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Page last updated at 21:26 GMT, Tuesday, 2 June 2009 22:26 UK

Al-Qaeda deputy denounces Obama

Ayman al-Zawahiri
Ayman al-Zawahiri said Barack Obama was not welcome in Egypt

A message attributed to the deputy leader of al-Qaeda has denounced Barack Obama as a "criminal" on the eve of the US president's Middle East trip.

Ayman al-Zawahiri said Mr Obama's "bloody messages" would not be concealed by "polished words".

The US president is due to make a major speech on relations with the Muslim world in Egypt later this week.

The authenticity of the audio message, posted on a website linked to al-Qaeda, could not immediately be confirmed.

The Egyptian-born Ayman al-Zawahiri is often referred to as Osama Bin Laden's right-hand man and al-Qaeda's chief ideologue.

Cairo speech

The al-Qaeda number two said Mr Obama would not be welcome in Egypt, and referred to US campaigns in Iraq and Afghanistan.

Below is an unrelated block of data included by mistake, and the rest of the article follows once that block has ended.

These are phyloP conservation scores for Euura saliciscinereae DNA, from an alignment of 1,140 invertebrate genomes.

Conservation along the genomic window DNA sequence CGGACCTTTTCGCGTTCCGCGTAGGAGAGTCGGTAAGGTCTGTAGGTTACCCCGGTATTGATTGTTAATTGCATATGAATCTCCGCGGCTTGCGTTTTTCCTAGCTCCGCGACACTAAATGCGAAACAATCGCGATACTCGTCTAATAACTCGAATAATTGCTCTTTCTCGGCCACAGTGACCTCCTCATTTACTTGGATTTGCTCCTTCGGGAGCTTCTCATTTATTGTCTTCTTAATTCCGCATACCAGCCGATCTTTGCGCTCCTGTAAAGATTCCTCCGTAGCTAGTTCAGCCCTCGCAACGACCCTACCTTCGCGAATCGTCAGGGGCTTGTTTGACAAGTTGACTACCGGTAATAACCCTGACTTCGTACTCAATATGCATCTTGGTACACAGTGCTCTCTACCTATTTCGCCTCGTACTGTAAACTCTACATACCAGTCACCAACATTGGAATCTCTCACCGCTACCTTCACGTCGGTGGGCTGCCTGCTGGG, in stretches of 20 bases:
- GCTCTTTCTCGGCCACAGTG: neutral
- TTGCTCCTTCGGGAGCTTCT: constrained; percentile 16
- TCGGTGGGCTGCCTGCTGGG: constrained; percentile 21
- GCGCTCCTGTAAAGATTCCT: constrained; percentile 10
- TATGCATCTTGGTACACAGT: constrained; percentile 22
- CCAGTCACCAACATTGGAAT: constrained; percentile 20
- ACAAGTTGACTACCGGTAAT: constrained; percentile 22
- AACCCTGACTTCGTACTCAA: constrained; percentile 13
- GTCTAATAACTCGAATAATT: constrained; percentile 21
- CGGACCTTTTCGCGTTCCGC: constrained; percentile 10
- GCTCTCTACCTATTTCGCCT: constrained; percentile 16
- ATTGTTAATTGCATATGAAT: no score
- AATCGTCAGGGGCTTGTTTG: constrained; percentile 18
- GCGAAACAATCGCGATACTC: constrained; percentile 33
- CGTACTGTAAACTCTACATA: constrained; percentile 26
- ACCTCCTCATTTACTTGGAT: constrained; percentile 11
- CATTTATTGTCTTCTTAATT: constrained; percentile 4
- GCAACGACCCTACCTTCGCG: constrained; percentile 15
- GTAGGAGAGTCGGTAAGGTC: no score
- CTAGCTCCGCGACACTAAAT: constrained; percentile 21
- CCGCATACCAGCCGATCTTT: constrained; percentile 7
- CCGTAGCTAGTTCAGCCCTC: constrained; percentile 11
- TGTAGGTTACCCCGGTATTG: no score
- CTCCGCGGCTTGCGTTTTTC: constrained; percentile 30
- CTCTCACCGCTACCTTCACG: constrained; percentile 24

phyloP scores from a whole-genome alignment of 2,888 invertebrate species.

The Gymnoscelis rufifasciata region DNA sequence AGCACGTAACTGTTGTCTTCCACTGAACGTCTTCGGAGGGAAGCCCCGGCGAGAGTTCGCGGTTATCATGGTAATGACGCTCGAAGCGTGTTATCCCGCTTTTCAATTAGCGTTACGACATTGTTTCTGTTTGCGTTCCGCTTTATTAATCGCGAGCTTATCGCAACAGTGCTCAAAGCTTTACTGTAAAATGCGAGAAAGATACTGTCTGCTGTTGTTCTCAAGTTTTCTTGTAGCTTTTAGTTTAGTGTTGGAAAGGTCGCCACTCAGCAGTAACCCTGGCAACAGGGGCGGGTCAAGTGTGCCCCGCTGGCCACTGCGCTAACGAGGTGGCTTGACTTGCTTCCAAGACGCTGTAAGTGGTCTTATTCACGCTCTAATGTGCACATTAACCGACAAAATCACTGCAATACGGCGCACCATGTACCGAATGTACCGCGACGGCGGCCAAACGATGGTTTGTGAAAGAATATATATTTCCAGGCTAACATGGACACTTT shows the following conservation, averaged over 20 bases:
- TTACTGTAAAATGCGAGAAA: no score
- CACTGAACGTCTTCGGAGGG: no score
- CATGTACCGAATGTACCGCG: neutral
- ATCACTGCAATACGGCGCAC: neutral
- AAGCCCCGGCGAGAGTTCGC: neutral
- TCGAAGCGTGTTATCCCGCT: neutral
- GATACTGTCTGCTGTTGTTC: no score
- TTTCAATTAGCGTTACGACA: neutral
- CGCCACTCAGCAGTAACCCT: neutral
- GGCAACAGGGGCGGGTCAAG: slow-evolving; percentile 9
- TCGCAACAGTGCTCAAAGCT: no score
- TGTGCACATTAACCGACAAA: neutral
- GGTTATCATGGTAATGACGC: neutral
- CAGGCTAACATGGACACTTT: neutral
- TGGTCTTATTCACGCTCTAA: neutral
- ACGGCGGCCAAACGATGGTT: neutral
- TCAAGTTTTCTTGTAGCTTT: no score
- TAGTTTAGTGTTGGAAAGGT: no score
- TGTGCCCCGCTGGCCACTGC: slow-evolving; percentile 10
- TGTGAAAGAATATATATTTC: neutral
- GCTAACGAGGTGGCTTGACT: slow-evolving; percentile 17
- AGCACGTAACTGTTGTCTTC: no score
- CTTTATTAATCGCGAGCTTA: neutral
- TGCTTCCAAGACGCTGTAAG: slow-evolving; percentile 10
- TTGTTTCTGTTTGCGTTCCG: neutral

Mr Obama's "bloody messages have been received and are still being received and they will not be covered by public relations campaigns or theatrical visits or polished words", he said.

He called Mr Obama "that criminal who came seeking, with deception, to obtain what he failed to achieve on the ground after the mujahideen ruined the project of the Crusader America in Iraq, Afghanistan, and Somalia".

He also said the Egyptian officials who will welcome the American leader are "slaves" who have turned Egypt into an "international station of torture in America's war on Islam".

Ahead of his trip to the Middle East and Europe, Mr Obama told the BBC that he wanted to "open a dialogue" between the West and the Muslim world to overcome what he said were "misapprehensions" on both sides.

He will travel to Egypt on Thursday, where he will make a speech at Cairo University.

In the audience will be 10 senior figures from the banned Islamist group the Muslim Brotherhood, the BBC's Christian Fraser reports from Cairo.

They welcome the president's visit to Egypt as long as he takes a firm stance on the Israel-Palestinian issue and works to build ties with the Muslim world, our correspondent adds.



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Profile: Ayman al-Zawahiri
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